by Joshua Maloni
Wood has won out.
Jack Lyon, owner of 700 Center St. - a proposed wine store - has agreed to repair his building's wood siding and to use cedar siding (instead of vinyl or a wood alternative) on his addition and dormers. He emailed the Village of Lewiston Planning Board a new proposal on Monday morning. It was approved Monday night by both the Planning Board and the Village Board of Trustees.
"To the spirit of his new proposal, we're generally in agreement with, with some exceptions," Planning Board Chairman David Giusiana told trustees. "He is now proposing that he will be using all wood siding on the three sides of the building - east, south and west sides. Wood on the whole building, but leave the vinyl windows on the north side (the back side), with all wood windows on the east, south and west sides."
Lyon, who is in Oregon, was given permission to continue rehabbing his building. His spokesman, John Tripi Jr. of J.R. Building and Remodeling, said he will work through the winter to rebuild and restore the building's frame. If he's hired to do the job, that is.
Seven weeks ago, Lyon appeared before the Planning Board seeking to replace the wood siding on his two-story building with vinyl. Lyon said he encountered unexpected structural decay, and that he hadn't budgeted for new siding, let alone what he called more expensive wood siding.
Neither the Planning Board nor the Village Board would approve the use of vinyl siding on a historically designated building, and both chided Lyon for arbitrarily replacing the structure's wood windows with vinyl replacements.
The two boards met with Tripi at 700 Center St., right on the corner of North Seventh Street, on Sept. 6. Trustees were dismayed at the state of the building and what they deemed variations from a plan they approved in February. Last fall, Lyon pledged to restore the building, which was once owned by famed Lewistonians Peter Porter, Benjamin Barton and Bates Cooke.
At the Sept. 6 meeting, the Village Board asked Lyon to present a new plan, and told him he had to use wood or a wood alternative siding on the building.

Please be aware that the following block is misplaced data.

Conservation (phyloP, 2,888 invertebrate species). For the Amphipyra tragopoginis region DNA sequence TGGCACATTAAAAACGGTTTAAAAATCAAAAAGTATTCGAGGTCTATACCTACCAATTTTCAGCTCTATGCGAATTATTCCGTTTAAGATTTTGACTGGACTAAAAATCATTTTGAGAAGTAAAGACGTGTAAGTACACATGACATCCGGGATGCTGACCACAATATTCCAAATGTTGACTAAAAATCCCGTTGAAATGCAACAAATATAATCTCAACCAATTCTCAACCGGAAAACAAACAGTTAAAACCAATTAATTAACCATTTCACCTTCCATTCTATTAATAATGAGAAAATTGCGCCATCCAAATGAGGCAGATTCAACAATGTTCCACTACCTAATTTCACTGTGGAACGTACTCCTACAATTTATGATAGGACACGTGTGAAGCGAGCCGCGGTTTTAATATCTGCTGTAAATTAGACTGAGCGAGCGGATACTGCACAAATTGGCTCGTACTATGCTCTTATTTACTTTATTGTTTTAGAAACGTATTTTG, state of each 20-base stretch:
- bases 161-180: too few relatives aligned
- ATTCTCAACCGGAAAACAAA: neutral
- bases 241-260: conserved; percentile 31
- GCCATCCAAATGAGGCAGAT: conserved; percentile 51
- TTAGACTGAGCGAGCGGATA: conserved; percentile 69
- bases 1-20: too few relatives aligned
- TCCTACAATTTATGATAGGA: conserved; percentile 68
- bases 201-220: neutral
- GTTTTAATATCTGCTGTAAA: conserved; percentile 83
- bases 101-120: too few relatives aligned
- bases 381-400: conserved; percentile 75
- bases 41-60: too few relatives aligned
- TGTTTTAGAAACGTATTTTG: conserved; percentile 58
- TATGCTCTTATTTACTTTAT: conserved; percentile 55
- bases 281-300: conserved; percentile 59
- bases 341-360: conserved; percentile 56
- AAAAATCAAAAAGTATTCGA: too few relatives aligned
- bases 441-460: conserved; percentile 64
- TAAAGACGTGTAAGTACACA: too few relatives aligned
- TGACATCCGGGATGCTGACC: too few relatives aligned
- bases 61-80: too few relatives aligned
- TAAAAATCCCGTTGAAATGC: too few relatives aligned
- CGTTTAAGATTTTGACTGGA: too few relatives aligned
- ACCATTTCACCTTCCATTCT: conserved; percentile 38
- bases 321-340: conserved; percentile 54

Lyon agreed this week to do that, and quickly received approval to proceed.
"We certainly appreciate the fact that he is now proposing to use real wood products on the entirety of both buildings," Giusiana said.
Upon review of Lyon's new proposal, the Planning Board OK'd the following (as taken from the minutes):
"•Main building: Existing siding to be repaired and to remain as wood (cedar) siding.
"•Addition: 6" nominal exposure white painted wood (cedar) at addition and dormers. The new siding will go on pre-primed and will be painted in the spring after the weather is warmer. To be completed or no certificate of occupancy will be granted.
"•Carriage house: This building to be sided with painted wood (cedar) siding except the east side, which will be covered with fiber cement board per the building inspector for fire resistance."
"•Wood trim matching the original size will be used on both the main building and the addition.
"•Wood materials will be used for the soffits."
"•Wood, double-hung (no exceptions) windows will be installed on the east, south and west sides. Vinyl windows on the carriage house and on the north side of the main building."
"•The only door that is historic is the main entry near the corner. We will replace the three current painted steel doors on the south side with painted wood doors with a 3/4 glass light. ... The west door will not be installed as the deck is too costly.
"•The apartment doors are in new locations and are not historic. They are a panel style with 1/4 glass light and fit the style of the building. Since they will all be painted anyway, it is reasonable to use the doors already installed rather than mimic the one historic door as we will do on the front of the building."
"•The exterior stair to the apartments has been incorporated into the building along the north side. This allowed us to cover the stair with a gable matching the other gables on the building. Due to the severity of the winter weather, we felt it necessary to cover the stair for our future tenants' safety (Lyon will use the top floor for apartments). This was the least conspicuous means of doing so, and both the foundation and framing were inspected by the building inspector.
"•Removal of the structure already built will be costly and an open stair creates a public safety hazard we do not want to bear the risk for."
In addition to the above, Lyon will need the Planning Board to approve his choice of outside building color(s).
Moreover, he has removed a deck from his proposal. Since his wine bar has turned into a wine store, a deck is no longer necessary.
Lyon declined to comment on the board decisions.
The Planning Board requested Lyon put up a bond to ensure his building isn't left unfinished. At this point, however, neither the Village Board not its counsel, attorney Edward Jesella, are pursuing that course of action.